Life in the Iron Mills is a short story (or novella) written by Rebecca Harding Davis in 1861, set in the factory world of the nineteenth century. It is one of the earliest American realist works, and is an important text for those who study labor and women's issues. It was immediately recognized as an innovative work, and introduced American readers to "the bleak lives of industrial workers in the mills and factories of the nation."
Life in the Iron Mills was initially published in The Atlantic Monthly in April 1861. After being published anonymously, both Emily Dickinson and Nathaniel Hawthorne praised the work. Elizabeth Stuart Phelps Ward was also greatly influenced by Davis's Life in the Iron Mills and in 1868 published in The Atlantic Monthly "The Tenth of January", based on the 1860 fire at the Pemberton Mills in Lawrence, Massachusetts.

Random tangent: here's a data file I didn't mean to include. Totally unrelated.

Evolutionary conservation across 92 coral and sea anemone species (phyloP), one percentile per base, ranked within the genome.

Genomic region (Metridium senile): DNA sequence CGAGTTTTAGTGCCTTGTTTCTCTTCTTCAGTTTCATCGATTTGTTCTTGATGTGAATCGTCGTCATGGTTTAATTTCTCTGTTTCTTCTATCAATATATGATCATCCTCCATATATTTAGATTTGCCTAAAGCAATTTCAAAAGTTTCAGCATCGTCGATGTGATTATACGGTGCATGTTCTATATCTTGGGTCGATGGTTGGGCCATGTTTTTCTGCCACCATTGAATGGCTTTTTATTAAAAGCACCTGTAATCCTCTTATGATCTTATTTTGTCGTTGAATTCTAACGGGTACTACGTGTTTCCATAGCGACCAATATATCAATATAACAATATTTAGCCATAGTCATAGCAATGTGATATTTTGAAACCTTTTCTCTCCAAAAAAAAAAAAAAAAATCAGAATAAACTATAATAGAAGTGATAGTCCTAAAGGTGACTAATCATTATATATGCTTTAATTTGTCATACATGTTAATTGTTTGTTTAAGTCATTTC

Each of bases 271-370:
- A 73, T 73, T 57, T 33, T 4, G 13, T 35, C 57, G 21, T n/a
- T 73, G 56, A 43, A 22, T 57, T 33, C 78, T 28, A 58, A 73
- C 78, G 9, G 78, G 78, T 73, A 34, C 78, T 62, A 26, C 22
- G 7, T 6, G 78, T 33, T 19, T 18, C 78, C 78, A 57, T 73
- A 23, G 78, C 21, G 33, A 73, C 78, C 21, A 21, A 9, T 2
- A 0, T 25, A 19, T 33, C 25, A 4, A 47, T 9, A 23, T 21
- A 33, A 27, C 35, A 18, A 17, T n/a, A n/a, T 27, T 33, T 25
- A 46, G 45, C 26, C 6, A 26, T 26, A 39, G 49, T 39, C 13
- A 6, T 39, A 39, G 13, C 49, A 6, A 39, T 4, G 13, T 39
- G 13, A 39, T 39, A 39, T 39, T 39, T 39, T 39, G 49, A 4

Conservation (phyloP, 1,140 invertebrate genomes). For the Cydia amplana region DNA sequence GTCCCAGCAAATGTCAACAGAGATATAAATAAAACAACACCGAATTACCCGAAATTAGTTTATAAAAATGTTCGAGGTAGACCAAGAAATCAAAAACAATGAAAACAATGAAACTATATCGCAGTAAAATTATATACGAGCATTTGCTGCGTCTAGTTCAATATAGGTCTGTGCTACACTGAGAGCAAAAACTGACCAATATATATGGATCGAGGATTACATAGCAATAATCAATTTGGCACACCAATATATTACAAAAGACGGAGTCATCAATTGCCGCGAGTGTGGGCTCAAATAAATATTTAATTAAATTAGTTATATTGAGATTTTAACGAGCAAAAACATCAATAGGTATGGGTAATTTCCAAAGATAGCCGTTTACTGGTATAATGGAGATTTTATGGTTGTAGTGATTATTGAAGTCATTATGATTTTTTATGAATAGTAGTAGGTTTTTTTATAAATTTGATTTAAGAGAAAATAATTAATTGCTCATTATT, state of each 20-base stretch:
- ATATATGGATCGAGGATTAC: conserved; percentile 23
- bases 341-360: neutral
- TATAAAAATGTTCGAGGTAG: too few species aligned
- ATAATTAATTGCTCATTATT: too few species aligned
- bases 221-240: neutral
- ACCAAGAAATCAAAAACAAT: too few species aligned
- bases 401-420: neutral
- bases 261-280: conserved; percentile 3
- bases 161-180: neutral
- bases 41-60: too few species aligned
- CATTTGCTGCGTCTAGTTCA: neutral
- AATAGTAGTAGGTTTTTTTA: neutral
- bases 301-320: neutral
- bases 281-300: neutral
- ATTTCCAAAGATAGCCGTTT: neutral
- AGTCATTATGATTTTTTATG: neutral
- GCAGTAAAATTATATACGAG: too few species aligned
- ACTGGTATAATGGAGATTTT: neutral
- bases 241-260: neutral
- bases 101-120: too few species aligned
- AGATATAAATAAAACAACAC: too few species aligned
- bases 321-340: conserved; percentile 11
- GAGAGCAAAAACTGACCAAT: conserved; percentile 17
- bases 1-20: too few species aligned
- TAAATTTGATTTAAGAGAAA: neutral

Rebecca Harding Davis was considered one of the nation's first social historians and pioneering literary artists. She wrote to find social change for blacks, women, immigrants, and the working class throughout the Civil War. Throughout her long career, Davis challenged traditional subjects and older styles of writing. Her family lived briefly in Big Springs, Alabama, before moving in 1837 to Wheeling, Virginia (now West Virginia), on the Ohio River. Its iron mills and immigrant populations inspired the setting of Life in the Iron Mills.